Raw columnar and large faceted Paraiba tourmaline: intense blue! (Source)
Appearing to glow from within, the Paraiba tourmaline is an incomparable gemstone. Nearly three decades ago, this vivid blue stone captivated the world! This tourmaline quickly became one of the most sought-after gems in history.
Biannually, we invite gemstone expert and vendor James Alger to bring a selection of Paraiba tourmaline to Greenville. Gemstone Roundtable attendees get the rare opportunity to learn about and handle loose, genuine Paraiba. If you’re new (or even if you’re not!) to this stunning stone, here is a background on the origins, properties, and journey of Paraiba from the mine to our table in Greenville, SC.
An Origin Story
Paraiba tourmaline has the ultimate fairy tale beginning, complete with a hopelessly optimistic visionary and a buried treasure.
Paraiba, pronounced pah-rah-ee-bah, is a region in Brazil. Located along historic fault lines and sitting atop billions of years of geological activity, Brazil had long been known for its incredible reserves of amethyst, aquamarine, quartz, topaz, and tourmaline.
In the 1980s, a Brazilian gem prospector named Heitor Dimas Barbosa set on a quest to find something “totally new” in an abandoned old mine in the state of Paraiba. His obsession resulted in nothing for over six years, until a tourmaline deposit was finally excavated. What emerged was an electric blue stone that seemed to glow in its rough form.
Unlike traditional tourmaline, which is compounded with iron or sodium, this glowing crystal was formed in heavy concentrations of copper and manganese. Heitor Dimas Barbosa discovered the ultimate treasure and shared it with the world. However, the stones remain rare and quite difficult to find.
Paraiba Properties & Colors
According to The Jewellry Editor, there is only one Brazilian Paraiba tourmaline mined for every 10,000 diamonds. Until 2003, Paraiba were thought to come exclusively from Brazil, which provided the unique copper-rich environment required to generate these gems. In that year, however, tourmaline stones indistinguishable from the Brazilian-born gems hit the market. These stones were coming from Mozambique and Nigeria. Though the continents are an ocean apart, they were thought to once lie much closer to the same fault line, which provided volcanic heat to the copper-rich mountains.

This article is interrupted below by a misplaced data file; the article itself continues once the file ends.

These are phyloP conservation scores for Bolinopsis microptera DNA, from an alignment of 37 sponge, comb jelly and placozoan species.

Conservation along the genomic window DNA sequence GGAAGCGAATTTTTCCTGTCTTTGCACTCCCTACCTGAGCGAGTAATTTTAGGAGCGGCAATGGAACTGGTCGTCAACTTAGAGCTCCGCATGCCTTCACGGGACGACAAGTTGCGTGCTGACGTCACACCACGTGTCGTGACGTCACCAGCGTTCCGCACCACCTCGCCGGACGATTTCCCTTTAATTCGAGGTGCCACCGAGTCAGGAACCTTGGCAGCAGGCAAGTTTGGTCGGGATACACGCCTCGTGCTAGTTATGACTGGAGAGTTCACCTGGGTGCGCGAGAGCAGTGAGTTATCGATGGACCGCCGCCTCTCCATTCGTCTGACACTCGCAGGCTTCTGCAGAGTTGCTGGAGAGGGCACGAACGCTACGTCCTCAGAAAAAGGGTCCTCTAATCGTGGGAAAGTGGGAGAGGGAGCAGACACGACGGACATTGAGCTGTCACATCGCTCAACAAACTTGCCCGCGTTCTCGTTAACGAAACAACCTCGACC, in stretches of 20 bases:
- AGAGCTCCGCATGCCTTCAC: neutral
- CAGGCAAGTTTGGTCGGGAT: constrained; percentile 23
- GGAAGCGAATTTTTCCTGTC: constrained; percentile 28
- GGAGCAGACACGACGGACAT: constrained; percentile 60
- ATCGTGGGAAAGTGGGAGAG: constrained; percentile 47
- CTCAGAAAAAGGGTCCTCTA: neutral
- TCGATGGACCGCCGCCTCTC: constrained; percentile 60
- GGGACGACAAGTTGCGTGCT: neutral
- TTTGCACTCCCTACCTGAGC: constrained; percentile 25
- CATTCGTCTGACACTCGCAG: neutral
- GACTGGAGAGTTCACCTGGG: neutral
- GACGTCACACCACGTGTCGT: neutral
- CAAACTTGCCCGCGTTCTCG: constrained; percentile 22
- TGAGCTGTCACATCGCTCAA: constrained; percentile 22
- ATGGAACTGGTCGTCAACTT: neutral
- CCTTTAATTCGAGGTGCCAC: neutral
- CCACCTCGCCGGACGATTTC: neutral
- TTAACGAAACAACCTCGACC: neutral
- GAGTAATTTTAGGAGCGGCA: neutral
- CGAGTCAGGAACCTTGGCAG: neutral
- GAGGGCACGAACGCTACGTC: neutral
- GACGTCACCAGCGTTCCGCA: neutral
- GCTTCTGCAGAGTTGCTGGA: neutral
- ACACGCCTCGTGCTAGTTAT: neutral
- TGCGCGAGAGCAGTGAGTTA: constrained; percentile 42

Brazilian Paraiba tourmalines are:
- Cupriferous, or, copper-rich
- High price, low availability
African paraiba tourmalines are:
- Cupriferous, or, copper-rich
- Slightly lighter than their Brazilian counterparts
- More readily available
Due to the popularity of the intense color of Paraiba, brilliant blue-hued stones of all types are being referred to as “paraiba.” Paraiba opals or paraiba topaz (which is actually painted clear topaz). The stones do not originate from the Paraiba region. Other vendors market blue indicolite tourmaline as Paraiba, but these stones lack the copper-rich characteristics of genuine Paraiba tourmalines.
Journey to Greenville
Today, the largest quantities of tourmaline are mined in Nigeria and Mozambique. Most Brazillian gemstones are already in the market, but there are still efforts to mine these stones in the Paraiba region.
Gem dealer James Alger spends a great deal of time sourcing fine quality stones with enough size and clarity to allow them to be faceted during cutting. Then, he works with award-winning lapidaries to cut the stones. This can involve delivering them a few hours away to lapidaries in the USA, or send the stones to fair trade artisans around the world.
Biannually, James brings his stones to Greenville, SC to be viewed in person at the Gemstone Roundtable.
Buying Paraiba Tourmaline
Quality Paraiba tourmalines range from $2,000 to $50,000 per carat. Because of the value and rarity of this stone, purchasing a larger number of small stones is often more feasible than finding a multi-carat, genuine Paraiba on the market.
Designing Paraiba Jewelry
Small paraiba stones can be set to create enchanting fields of color. Larger stones make incredible focal points or compliments to other colored stones, like lightning ridge opals.